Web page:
down a one-way street, late. I’m always late. It’s a wonder I’ve even turned up today. (Laughter) A little old lady on the sidewalk
helpfully shouted at me, “My dear, you’re going the wrong way!” Charmingly — I thought —
I said, “Yeah, I know.” “I hope you die!” she screamed. (Laughter) And I realized that this was a place
where I was in trouble. And yet, a year later, persuasion, negotiation —
everything I could deploy — saw me producing the work. Not a classical concert in a church
or a poetry reading, but the work of a French
street theater company who were telling the story of Faust, “Mephistomania,” on stilts,
complete with handheld pyrotechnics. The day after, the same little old lady
stopped me in the street and said, “Were you responsible for last night?” I backed away. (Laughter) “Yes.” “When I heard about it,” she said,
“I knew it wasn’t for me. But Helen, my dear, it was.” So what had happened? Curiosity had triumphed over suspicion, and delight had banished anxiety. So I wondered how one could transfer
these ideas to a larger stage and started on a journey
to do the same kind of thing to London. Imagine: it’s a world city. Like all our cities, it’s dedicated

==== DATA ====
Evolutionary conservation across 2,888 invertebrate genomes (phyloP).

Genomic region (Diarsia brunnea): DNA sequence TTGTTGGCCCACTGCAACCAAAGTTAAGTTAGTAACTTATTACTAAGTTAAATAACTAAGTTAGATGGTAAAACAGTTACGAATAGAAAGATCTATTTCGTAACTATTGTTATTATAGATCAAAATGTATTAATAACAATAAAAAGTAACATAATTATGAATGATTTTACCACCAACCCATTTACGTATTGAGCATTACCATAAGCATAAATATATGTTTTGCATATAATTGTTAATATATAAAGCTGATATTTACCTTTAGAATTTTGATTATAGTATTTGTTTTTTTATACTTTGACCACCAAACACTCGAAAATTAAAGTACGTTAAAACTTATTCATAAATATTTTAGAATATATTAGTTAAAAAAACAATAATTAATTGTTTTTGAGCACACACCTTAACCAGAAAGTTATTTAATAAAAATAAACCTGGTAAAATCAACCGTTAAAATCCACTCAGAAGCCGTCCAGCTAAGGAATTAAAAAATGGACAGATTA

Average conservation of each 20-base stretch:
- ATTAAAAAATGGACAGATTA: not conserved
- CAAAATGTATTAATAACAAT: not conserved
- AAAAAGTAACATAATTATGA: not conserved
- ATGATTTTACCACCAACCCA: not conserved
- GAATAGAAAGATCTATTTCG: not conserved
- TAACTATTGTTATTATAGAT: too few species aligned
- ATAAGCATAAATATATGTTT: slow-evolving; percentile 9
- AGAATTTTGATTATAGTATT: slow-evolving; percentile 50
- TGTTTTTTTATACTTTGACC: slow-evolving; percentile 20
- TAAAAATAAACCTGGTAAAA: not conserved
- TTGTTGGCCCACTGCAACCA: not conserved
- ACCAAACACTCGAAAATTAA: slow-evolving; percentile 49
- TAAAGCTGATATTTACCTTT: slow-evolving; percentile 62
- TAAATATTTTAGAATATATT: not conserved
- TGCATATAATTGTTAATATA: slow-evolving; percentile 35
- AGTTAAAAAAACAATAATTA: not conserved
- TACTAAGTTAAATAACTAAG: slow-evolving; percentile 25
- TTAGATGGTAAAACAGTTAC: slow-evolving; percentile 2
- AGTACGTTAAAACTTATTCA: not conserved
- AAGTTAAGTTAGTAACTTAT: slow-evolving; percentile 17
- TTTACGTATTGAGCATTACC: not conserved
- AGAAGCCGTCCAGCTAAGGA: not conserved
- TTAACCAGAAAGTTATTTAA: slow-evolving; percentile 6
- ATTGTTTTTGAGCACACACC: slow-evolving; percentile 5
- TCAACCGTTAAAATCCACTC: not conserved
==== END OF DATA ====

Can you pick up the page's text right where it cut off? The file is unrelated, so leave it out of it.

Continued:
to toil, trade and traffic. It’s a machine to get you
to work on time and back, and we’re all complicit in wanting
the routines to be fixed and for everybody to be able to know
what’s going to happen next. And yet, what if this amazing city
could be turned into a stage, a platform for something so unimaginable that would somehow
transform people’s lives? We do these things often in Britain. I’m sure you do them wherever you’re from. Here’s Horse Guards Parade. And here’s something that we do often.
It’s always about winning things. It’s about the marathon or winning a war or a triumphant cricket team coming home. We close the streets. Everybody claps. But for theater? Not possible. Except a story told by a French company: a saga about a little girl